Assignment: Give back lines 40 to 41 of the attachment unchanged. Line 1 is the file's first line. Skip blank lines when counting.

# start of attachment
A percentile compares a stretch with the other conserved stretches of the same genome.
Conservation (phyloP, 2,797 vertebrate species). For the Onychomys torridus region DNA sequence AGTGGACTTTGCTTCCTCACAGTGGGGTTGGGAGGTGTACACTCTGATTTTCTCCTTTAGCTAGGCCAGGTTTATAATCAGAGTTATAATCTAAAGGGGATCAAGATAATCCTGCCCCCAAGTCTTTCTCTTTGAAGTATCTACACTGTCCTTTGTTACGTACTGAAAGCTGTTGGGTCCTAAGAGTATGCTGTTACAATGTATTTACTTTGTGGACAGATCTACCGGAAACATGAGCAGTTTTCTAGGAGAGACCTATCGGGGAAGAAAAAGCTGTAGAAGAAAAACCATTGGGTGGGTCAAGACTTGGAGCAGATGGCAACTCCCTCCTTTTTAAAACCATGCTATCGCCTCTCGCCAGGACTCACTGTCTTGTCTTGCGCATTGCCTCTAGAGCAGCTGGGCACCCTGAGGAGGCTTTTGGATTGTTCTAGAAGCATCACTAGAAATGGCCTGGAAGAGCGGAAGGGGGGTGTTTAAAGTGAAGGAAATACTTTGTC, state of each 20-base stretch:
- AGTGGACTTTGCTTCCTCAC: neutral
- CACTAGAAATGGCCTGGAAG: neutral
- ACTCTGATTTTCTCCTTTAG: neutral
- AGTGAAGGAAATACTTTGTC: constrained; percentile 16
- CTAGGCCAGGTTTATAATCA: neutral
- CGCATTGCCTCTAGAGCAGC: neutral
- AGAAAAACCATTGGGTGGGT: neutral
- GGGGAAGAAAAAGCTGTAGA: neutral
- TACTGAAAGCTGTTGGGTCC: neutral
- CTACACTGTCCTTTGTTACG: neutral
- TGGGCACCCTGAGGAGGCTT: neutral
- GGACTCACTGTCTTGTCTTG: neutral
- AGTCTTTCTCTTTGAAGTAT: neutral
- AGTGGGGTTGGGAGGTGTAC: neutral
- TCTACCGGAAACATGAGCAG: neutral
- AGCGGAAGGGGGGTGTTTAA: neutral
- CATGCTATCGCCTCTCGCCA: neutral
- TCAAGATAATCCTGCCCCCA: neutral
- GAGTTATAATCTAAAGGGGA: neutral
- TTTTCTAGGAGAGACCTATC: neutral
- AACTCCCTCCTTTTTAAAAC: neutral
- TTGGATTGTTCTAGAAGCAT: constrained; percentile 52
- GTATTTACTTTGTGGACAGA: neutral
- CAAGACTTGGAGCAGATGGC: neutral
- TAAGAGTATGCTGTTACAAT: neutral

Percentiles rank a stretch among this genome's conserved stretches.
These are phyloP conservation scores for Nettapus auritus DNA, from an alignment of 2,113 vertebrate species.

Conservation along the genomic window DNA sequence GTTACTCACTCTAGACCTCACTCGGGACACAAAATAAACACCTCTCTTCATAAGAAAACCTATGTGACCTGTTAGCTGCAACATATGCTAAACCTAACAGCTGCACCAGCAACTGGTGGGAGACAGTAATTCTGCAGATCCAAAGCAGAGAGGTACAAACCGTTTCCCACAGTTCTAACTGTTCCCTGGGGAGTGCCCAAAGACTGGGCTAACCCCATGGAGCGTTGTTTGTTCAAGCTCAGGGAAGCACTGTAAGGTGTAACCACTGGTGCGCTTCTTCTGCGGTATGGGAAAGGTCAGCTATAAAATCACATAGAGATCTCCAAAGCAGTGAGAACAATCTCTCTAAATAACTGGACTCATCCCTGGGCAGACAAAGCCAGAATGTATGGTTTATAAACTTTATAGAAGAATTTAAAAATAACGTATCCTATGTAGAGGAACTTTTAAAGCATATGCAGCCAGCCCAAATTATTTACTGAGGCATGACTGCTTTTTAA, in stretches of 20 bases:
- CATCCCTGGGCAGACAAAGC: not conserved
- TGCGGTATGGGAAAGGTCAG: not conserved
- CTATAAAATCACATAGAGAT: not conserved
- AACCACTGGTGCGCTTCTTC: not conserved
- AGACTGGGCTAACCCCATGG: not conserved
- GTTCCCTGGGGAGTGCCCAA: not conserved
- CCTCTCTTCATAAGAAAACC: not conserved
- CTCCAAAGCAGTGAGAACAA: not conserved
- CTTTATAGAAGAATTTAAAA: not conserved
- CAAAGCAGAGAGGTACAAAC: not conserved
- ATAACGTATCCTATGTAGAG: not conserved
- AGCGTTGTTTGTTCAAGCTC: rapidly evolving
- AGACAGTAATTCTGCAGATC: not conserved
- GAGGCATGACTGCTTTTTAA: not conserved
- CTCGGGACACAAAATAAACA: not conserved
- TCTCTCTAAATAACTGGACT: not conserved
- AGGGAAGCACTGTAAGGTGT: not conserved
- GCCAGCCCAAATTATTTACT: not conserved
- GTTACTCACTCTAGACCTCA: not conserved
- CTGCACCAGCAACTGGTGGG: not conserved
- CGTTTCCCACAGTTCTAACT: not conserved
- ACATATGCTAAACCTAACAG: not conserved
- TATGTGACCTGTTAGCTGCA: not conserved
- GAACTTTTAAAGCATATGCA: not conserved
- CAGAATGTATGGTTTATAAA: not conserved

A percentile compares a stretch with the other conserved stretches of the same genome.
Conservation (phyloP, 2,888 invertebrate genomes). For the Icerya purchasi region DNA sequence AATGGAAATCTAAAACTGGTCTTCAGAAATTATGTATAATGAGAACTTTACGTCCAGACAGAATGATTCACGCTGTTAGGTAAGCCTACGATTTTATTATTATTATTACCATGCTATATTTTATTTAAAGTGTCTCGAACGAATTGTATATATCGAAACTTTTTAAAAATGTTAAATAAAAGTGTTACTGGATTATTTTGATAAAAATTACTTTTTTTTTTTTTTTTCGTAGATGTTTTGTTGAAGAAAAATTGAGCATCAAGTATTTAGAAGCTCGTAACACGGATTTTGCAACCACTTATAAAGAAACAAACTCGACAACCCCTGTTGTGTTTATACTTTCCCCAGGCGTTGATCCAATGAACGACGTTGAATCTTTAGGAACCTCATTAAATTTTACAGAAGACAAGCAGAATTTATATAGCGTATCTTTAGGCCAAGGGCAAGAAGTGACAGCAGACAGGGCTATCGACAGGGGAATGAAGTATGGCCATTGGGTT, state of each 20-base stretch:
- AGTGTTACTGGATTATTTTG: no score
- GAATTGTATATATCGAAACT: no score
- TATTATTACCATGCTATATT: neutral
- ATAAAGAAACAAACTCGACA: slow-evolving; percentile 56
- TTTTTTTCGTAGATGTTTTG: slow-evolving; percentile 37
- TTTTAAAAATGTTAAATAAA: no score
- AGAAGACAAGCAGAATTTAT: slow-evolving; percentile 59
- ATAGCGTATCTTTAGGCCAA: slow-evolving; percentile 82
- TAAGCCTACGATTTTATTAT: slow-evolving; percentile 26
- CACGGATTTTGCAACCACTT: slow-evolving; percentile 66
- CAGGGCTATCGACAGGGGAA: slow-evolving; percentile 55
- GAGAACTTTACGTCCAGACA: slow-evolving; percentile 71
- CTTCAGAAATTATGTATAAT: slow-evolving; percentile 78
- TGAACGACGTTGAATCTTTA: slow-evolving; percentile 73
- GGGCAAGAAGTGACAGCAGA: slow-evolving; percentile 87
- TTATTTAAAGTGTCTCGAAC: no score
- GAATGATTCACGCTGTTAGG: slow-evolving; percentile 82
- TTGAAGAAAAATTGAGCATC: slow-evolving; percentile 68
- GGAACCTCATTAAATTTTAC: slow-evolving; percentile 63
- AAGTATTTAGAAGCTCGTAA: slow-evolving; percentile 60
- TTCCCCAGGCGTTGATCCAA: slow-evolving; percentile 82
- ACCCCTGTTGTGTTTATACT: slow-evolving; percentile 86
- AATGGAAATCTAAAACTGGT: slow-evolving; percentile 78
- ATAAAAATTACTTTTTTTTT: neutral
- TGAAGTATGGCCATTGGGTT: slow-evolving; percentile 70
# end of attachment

- CAAAGCAGAGAGGTACAAAC: not conserved
- ATAACGTATCCTATGTAGAG: not conserved